While buyers can always back out of a deal, doing so without good reason may forfeit their earnest money and full deposit.  The form of contract you choose to use may provide you with different outs. Contingencies are great “escape clauses. For example, if you enter into an AS IS contract upon an unsatisfactory home inspection, the buyer can ask for their deposit back. Another contingency is “subject to appraisal.’” That means you can back out if the appraisal either ordered by your closing agent or your lender results in a valuation that is less than the agreed to purchase price.
Bear in mind that the more contingencies you include in your offer the less room you have to negotiate other terms and conditions of the contract with the Seller.

There is not question to small or unimportant when purchasing a home.  There is a wealth of information available and your agent should assist you in getting your questions answered in a timely manner.

 

 

Why Fla. is the Best State for Retirement

Sunshine, beaches and a laid-back lifestyle have made Florida one of the top destinations for retirees looking to live out their golden years in peace and comfort.

Now a new study from WalletHub.com has named the Sunshine State the best place in the U.S. to retire based on its affordability, quality of life and healthcare. The website pointed out that nearly a third of non-retirees have no retirement savings or pension and said it made its choices to help retirees find the states that offered the most bang for their buck.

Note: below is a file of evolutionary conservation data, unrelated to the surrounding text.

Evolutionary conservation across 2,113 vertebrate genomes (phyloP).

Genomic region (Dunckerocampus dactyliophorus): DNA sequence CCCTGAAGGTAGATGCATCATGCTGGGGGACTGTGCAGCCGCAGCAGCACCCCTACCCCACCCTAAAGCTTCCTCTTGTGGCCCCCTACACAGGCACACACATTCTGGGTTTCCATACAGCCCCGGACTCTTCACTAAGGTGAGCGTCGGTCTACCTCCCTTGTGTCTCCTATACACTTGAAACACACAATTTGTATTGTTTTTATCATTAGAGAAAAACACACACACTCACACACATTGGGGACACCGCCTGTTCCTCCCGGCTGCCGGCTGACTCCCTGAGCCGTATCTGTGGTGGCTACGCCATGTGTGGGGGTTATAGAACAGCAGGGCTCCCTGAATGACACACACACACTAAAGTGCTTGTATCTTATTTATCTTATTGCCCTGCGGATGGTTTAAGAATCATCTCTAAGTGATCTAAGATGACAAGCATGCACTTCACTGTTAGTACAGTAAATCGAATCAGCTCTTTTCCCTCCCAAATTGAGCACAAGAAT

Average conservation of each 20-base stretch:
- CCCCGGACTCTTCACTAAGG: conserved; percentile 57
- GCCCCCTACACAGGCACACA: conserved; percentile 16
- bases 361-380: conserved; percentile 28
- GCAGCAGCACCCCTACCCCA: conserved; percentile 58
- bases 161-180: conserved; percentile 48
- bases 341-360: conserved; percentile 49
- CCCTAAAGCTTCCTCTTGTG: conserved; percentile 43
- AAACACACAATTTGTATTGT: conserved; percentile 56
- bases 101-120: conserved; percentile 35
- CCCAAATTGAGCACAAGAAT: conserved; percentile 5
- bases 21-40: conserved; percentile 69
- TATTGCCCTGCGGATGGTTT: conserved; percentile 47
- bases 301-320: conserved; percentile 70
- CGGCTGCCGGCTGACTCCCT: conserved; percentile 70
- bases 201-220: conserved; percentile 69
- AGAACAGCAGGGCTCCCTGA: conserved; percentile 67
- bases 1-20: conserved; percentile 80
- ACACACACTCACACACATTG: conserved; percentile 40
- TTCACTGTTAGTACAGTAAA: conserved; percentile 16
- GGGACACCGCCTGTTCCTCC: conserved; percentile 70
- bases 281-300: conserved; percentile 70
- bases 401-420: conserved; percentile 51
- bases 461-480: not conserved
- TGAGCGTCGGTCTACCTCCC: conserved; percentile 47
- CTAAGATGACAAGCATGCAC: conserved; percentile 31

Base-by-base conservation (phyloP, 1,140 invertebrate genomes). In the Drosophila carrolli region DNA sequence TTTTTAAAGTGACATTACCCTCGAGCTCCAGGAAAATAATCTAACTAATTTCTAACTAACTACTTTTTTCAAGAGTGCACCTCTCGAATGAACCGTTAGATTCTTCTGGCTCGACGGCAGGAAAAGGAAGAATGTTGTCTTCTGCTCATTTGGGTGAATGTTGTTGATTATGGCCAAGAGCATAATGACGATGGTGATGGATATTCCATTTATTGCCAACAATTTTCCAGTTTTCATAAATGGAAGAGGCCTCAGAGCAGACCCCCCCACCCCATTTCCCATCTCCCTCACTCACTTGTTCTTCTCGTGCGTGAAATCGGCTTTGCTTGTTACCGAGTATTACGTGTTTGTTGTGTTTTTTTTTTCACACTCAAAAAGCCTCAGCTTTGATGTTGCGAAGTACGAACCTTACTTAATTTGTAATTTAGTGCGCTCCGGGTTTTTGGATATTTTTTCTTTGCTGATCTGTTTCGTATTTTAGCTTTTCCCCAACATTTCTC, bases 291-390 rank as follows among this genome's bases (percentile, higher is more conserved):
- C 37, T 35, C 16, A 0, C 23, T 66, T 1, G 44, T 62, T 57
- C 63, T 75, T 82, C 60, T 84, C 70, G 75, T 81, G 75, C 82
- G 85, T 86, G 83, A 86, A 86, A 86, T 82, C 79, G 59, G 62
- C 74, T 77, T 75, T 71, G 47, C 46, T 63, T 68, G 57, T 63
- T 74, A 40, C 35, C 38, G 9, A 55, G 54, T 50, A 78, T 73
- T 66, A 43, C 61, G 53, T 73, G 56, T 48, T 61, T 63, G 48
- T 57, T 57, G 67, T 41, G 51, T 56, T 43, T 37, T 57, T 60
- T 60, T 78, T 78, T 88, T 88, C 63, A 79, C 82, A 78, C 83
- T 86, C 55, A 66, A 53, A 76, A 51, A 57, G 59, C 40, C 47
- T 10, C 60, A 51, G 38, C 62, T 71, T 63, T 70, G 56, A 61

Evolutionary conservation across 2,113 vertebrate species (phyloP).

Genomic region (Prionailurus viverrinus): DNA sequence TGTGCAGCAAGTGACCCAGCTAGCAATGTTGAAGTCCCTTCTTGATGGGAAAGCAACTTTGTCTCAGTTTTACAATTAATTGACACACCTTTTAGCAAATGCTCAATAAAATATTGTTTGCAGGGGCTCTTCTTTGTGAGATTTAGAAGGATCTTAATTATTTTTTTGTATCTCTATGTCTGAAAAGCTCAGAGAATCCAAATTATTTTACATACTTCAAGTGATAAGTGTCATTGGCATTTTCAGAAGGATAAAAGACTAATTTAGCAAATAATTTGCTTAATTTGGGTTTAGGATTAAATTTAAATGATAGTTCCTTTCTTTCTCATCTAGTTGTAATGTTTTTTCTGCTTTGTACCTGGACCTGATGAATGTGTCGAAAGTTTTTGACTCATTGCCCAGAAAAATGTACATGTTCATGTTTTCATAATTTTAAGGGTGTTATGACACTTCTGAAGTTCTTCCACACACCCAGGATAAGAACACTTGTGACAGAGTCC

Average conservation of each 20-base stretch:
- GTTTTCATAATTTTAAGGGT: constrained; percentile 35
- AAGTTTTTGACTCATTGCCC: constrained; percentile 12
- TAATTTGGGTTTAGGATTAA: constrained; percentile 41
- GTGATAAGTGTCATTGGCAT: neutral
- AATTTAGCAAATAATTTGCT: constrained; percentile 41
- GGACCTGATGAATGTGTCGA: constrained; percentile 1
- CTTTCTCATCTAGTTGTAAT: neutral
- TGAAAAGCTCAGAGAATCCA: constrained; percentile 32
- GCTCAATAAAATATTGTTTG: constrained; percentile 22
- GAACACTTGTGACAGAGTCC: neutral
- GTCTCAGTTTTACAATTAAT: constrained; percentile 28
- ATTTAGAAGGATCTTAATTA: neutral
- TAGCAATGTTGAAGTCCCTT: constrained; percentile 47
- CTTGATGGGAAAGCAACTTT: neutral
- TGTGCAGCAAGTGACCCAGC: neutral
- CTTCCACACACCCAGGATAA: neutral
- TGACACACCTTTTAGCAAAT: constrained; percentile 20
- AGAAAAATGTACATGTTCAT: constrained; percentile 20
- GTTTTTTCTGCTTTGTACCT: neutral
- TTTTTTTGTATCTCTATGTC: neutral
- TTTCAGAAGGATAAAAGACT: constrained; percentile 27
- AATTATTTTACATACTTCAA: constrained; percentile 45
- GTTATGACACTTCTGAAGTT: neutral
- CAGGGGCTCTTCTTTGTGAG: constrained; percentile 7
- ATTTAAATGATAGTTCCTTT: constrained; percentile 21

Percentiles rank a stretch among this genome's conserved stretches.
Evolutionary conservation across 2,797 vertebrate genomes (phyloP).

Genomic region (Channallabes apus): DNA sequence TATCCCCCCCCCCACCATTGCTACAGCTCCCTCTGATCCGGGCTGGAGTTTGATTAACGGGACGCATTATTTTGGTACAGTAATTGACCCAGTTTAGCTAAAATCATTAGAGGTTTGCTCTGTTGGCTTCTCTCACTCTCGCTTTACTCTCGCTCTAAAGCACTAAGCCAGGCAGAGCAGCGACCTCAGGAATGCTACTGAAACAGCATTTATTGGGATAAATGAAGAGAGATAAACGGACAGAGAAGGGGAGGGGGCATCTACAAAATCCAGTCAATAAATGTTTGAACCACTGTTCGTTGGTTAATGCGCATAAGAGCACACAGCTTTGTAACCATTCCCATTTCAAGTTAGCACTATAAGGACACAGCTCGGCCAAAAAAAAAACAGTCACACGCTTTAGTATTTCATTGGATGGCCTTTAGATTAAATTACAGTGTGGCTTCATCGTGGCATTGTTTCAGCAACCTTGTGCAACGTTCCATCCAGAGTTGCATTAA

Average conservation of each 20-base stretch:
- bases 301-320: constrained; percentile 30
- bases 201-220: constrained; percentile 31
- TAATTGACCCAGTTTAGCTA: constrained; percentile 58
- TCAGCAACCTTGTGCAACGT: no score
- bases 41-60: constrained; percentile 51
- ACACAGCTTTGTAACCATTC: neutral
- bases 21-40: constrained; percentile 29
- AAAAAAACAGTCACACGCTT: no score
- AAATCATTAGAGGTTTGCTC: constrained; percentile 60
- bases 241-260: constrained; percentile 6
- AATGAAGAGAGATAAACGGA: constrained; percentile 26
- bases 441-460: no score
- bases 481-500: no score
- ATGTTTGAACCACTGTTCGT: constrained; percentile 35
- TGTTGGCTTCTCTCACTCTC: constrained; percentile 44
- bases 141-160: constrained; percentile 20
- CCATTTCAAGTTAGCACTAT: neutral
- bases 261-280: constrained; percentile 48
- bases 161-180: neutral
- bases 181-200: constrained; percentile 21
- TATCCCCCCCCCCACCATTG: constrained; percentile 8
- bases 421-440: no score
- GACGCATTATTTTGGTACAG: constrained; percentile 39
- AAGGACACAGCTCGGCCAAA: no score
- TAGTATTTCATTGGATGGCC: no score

Rounding out the top five for 2016 after Florida were Wyoming, South Dakota, South Carolina and Colorado.

At the bottom? Vermont, Connecticut, Hawaii, Washington D.C. and Rhode Island.

Here are the top six reasons why Florida is the best place to retire, according to WalletHub.

Hole in one!
From Seminole Golf Course in Juno Beach (the state’s top ranked links, according to GolfDigest) to Trump National Doral, Florida has the most golf courses per capita in the nation.

Company
Looking for new friends? You won’t be lonely in the Sunshine State, which has the highest percentage of people aged 65 or over of any state.

Out on the town
It’s not Broadway, but theatergoers in Florida have more and better options than ever before. The state has the sixth-most theaters per capita in the U.S.

Help at home
The cost of hiring a nurse and other in-home help can break the bank for many seniors. But Florida has the eighth-lowest cost of in-home services of any state.

Low taxes
Many retirees don’t realize they may need to pay federal and state taxes on Social Security income and withdrawals from IRA and 401(k) funds. Florida’s low taxes make it the 10th-best state for retirees come tax season, according to WalletHub.

A night at the museum
Miami’s burgeoning cultural scene means locals don’t have to travel to New York for their museum fix. From the Pérez Art Museum Miami to the under-construction Patricia and Phillip Frost Museum of Science to HistoryMiami, South Florida museums are on the upswing. Nationwide, Florida has the 15th-most museums per capita.

So what are you waiting for? Florida is calling.

 

Miami Herald, Written by Nicholas Nehamas